Practical tips on preventing firearm theft and rural crime


The NSW Rural Crime Investigation Unit will have information on the national gun amnesty at the Henty Machinery Field Days.

Firearm, stock and fuel theft are topping the list of offences taking place on rural properties in southern NSW.

NSW Rural Crime Investigation Unit (Southern NSW) Detective Superintendent Peter O’Brien said the number of firearms stolen from rural properties was a high priority for police.

Det-Supt O’Brien said gun security and the National Firearms Amnesty would be a focus of information available for the public at the Henty Machinery Field Days.

He urged regional residents to surrender unregistered and unwanted firearms and ammunition at their local police station during business hours before the end of the amnesty on September 30.

The aim of the firearms amnesty is to improve public safety by reducing the number of unlicensed and unregistered firearms in the community.

There is no charge to surrender a firearm and no compensation payable however the police will give receipts for the surrendered firearm.

Firearms include guns, airguns, air rifles, blank firearms, firearm parts, pistols, self-loading rimfire and centre-fire rifles, pump action shotguns and powerheads.

“Our city and country criminals are targeting premises to steal firearms – for every 100 which are stolen we are only getting two or three back so where are they all?,’’ Det-Supt O’Brien said.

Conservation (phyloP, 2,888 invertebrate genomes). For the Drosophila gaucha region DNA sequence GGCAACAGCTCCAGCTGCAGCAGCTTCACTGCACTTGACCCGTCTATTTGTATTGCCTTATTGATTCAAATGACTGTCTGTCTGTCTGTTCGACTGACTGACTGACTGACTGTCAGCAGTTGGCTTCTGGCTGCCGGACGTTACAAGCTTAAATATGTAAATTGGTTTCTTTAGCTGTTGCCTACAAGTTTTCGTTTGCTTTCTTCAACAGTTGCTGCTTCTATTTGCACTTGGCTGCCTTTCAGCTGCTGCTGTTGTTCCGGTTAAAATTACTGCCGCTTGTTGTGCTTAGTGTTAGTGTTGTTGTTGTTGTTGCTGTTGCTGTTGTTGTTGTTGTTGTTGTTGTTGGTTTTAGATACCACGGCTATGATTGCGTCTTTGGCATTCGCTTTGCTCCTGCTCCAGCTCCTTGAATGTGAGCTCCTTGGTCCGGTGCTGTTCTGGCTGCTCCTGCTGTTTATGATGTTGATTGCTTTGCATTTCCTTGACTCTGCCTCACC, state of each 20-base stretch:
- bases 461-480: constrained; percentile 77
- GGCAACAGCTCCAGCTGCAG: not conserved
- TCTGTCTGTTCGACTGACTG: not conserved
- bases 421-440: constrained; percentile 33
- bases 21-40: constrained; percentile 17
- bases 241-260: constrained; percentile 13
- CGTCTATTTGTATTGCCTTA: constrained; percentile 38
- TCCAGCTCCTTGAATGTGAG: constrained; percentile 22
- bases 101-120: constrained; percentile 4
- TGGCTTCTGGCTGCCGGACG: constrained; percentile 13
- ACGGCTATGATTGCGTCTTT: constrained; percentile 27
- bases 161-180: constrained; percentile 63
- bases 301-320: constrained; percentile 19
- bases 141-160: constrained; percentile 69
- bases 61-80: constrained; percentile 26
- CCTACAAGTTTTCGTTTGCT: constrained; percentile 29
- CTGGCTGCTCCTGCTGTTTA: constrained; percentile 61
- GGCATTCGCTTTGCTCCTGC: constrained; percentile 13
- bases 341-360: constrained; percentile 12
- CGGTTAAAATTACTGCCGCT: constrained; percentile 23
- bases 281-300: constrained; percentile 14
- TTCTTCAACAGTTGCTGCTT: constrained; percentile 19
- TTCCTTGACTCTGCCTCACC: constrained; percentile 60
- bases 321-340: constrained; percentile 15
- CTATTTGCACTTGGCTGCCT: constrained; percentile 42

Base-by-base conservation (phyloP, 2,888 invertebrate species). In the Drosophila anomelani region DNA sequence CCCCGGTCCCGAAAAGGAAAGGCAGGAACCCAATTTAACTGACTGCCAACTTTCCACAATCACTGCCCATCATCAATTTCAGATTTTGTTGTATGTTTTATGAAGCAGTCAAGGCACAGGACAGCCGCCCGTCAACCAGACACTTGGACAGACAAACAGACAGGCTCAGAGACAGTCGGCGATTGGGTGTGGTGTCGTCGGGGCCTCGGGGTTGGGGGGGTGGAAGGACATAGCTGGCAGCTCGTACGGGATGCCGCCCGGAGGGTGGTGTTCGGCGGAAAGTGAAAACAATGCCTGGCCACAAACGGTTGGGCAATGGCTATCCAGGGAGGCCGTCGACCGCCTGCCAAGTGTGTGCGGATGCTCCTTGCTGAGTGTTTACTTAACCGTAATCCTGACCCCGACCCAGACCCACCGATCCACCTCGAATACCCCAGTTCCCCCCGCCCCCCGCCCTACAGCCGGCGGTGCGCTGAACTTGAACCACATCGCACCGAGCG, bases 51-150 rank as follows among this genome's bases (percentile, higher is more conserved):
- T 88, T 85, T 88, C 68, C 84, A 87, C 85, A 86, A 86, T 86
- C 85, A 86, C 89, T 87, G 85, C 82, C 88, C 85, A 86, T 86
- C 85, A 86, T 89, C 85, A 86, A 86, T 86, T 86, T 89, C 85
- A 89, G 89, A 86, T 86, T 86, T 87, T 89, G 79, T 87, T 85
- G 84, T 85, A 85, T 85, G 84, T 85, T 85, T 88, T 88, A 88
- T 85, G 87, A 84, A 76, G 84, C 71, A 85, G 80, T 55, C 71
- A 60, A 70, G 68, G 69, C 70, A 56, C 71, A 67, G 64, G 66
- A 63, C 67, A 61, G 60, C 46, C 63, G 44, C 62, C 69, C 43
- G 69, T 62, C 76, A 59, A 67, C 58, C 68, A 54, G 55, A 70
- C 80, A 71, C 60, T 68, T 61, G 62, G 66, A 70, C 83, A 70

“Firearms, fuel and stock theft are the top three concerns, along with the theft of ag bikes, pumps, chainsaws and tools.

“Rural families are also soft targets for fraud gangs over the phone and internet.

“We have had people stealing pumps, fencing and ag pipes, and on-selling it but unfortunately many of the times it is fellow farmers stealing from absentee property owners.

“Rural crime is a lot different to policing city suburbs – we cannot do it on our own and need the farmers to change their ways to assist us.’’

Rural Crime Investigators will be at the Henty field days with practical information on how farmers can better secure their properties, machinery and stock.

Det-Supt O’Brien said tips and advice would include identification marks on tools and equipment for traceability.

“We like to have interaction with farmers at the field days to receive feedback on ideas on how we can reduce the incidence of issues on properties.’’

 

 

 

 

Comments are closed.